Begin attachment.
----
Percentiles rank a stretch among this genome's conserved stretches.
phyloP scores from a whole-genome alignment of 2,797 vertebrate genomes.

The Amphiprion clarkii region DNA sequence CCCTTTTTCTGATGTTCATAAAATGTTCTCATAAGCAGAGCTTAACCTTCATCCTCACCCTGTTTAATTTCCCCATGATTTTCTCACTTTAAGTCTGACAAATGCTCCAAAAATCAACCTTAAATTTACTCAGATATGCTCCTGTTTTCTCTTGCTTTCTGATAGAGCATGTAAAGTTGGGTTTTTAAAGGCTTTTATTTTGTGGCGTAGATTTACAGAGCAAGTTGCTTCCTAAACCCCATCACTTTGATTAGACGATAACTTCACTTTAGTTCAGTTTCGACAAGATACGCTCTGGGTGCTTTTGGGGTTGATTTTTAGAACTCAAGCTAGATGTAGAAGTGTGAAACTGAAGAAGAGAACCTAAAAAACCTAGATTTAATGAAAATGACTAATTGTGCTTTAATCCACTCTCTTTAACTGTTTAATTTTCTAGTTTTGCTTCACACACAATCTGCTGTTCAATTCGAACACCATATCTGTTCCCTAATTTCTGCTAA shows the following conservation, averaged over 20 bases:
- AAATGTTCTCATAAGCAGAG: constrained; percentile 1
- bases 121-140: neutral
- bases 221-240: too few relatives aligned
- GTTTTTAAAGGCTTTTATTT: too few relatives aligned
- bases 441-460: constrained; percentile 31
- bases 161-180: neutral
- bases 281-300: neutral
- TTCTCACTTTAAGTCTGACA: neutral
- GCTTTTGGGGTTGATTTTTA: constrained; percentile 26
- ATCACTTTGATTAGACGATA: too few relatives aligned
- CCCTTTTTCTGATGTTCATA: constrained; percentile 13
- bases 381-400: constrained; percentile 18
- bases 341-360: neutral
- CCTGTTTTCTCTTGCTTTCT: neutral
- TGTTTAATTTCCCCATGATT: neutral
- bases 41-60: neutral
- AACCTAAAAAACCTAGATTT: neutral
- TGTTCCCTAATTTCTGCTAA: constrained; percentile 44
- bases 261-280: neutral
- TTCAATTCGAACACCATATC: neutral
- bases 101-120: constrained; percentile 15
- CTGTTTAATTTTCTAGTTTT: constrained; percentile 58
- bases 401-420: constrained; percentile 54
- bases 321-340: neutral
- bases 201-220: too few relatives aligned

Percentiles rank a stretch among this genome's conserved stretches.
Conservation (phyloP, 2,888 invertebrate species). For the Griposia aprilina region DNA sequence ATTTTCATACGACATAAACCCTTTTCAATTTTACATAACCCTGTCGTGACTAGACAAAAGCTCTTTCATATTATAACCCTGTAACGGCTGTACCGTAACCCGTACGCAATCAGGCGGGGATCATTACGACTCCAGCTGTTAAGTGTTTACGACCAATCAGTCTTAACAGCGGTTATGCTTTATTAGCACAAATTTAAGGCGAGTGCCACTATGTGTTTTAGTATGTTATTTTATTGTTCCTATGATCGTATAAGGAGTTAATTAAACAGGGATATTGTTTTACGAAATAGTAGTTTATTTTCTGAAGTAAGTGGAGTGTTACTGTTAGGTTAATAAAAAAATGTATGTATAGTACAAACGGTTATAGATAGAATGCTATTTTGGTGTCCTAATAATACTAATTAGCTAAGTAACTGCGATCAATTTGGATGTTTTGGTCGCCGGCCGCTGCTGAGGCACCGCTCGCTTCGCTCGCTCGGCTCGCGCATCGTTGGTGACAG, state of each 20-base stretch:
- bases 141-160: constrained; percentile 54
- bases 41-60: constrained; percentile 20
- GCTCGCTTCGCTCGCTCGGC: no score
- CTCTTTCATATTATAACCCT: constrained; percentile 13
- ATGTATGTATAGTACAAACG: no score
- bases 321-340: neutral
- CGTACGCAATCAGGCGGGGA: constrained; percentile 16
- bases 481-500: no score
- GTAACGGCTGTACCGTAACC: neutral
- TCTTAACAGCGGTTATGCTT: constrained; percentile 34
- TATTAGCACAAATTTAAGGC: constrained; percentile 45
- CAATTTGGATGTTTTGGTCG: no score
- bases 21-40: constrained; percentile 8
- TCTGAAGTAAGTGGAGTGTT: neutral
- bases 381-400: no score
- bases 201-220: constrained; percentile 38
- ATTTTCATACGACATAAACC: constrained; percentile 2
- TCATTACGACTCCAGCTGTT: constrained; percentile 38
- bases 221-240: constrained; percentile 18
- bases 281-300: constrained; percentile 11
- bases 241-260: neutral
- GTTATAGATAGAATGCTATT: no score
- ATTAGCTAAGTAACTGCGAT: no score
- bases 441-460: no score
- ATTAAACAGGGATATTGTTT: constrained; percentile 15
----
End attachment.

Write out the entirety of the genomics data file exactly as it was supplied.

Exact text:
Percentiles rank a stretch among this genome's conserved stretches.
phyloP scores from a whole-genome alignment of 2,797 vertebrate genomes.

The Amphiprion clarkii region DNA sequence CCCTTTTTCTGATGTTCATAAAATGTTCTCATAAGCAGAGCTTAACCTTCATCCTCACCCTGTTTAATTTCCCCATGATTTTCTCACTTTAAGTCTGACAAATGCTCCAAAAATCAACCTTAAATTTACTCAGATATGCTCCTGTTTTCTCTTGCTTTCTGATAGAGCATGTAAAGTTGGGTTTTTAAAGGCTTTTATTTTGTGGCGTAGATTTACAGAGCAAGTTGCTTCCTAAACCCCATCACTTTGATTAGACGATAACTTCACTTTAGTTCAGTTTCGACAAGATACGCTCTGGGTGCTTTTGGGGTTGATTTTTAGAACTCAAGCTAGATGTAGAAGTGTGAAACTGAAGAAGAGAACCTAAAAAACCTAGATTTAATGAAAATGACTAATTGTGCTTTAATCCACTCTCTTTAACTGTTTAATTTTCTAGTTTTGCTTCACACACAATCTGCTGTTCAATTCGAACACCATATCTGTTCCCTAATTTCTGCTAA shows the following conservation, averaged over 20 bases:
- AAATGTTCTCATAAGCAGAG: constrained; percentile 1
- bases 121-140: neutral
- bases 221-240: too few relatives aligned
- GTTTTTAAAGGCTTTTATTT: too few relatives aligned
- bases 441-460: constrained; percentile 31
- bases 161-180: neutral
- bases 281-300: neutral
- TTCTCACTTTAAGTCTGACA: neutral
- GCTTTTGGGGTTGATTTTTA: constrained; percentile 26
- ATCACTTTGATTAGACGATA: too few relatives aligned
- CCCTTTTTCTGATGTTCATA: constrained; percentile 13
- bases 381-400: constrained; percentile 18
- bases 341-360: neutral
- CCTGTTTTCTCTTGCTTTCT: neutral
- TGTTTAATTTCCCCATGATT: neutral
- bases 41-60: neutral
- AACCTAAAAAACCTAGATTT: neutral
- TGTTCCCTAATTTCTGCTAA: constrained; percentile 44
- bases 261-280: neutral
- TTCAATTCGAACACCATATC: neutral
- bases 101-120: constrained; percentile 15
- CTGTTTAATTTTCTAGTTTT: constrained; percentile 58
- bases 401-420: constrained; percentile 54
- bases 321-340: neutral
- bases 201-220: too few relatives aligned

Percentiles rank a stretch among this genome's conserved stretches.
Conservation (phyloP, 2,888 invertebrate species). For the Griposia aprilina region DNA sequence ATTTTCATACGACATAAACCCTTTTCAATTTTACATAACCCTGTCGTGACTAGACAAAAGCTCTTTCATATTATAACCCTGTAACGGCTGTACCGTAACCCGTACGCAATCAGGCGGGGATCATTACGACTCCAGCTGTTAAGTGTTTACGACCAATCAGTCTTAACAGCGGTTATGCTTTATTAGCACAAATTTAAGGCGAGTGCCACTATGTGTTTTAGTATGTTATTTTATTGTTCCTATGATCGTATAAGGAGTTAATTAAACAGGGATATTGTTTTACGAAATAGTAGTTTATTTTCTGAAGTAAGTGGAGTGTTACTGTTAGGTTAATAAAAAAATGTATGTATAGTACAAACGGTTATAGATAGAATGCTATTTTGGTGTCCTAATAATACTAATTAGCTAAGTAACTGCGATCAATTTGGATGTTTTGGTCGCCGGCCGCTGCTGAGGCACCGCTCGCTTCGCTCGCTCGGCTCGCGCATCGTTGGTGACAG, state of each 20-base stretch:
- bases 141-160: constrained; percentile 54
- bases 41-60: constrained; percentile 20
- GCTCGCTTCGCTCGCTCGGC: no score
- CTCTTTCATATTATAACCCT: constrained; percentile 13
- ATGTATGTATAGTACAAACG: no score
- bases 321-340: neutral
- CGTACGCAATCAGGCGGGGA: constrained; percentile 16
- bases 481-500: no score
- GTAACGGCTGTACCGTAACC: neutral
- TCTTAACAGCGGTTATGCTT: constrained; percentile 34
- TATTAGCACAAATTTAAGGC: constrained; percentile 45
- CAATTTGGATGTTTTGGTCG: no score
- bases 21-40: constrained; percentile 8
- TCTGAAGTAAGTGGAGTGTT: neutral
- bases 381-400: no score
- bases 201-220: constrained; percentile 38
- ATTTTCATACGACATAAACC: constrained; percentile 2
- TCATTACGACTCCAGCTGTT: constrained; percentile 38
- bases 221-240: constrained; percentile 18
- bases 281-300: constrained; percentile 11
- bases 241-260: neutral
- GTTATAGATAGAATGCTATT: no score
- ATTAGCTAAGTAACTGCGAT: no score
- bases 441-460: no score
- ATTAAACAGGGATATTGTTT: constrained; percentile 15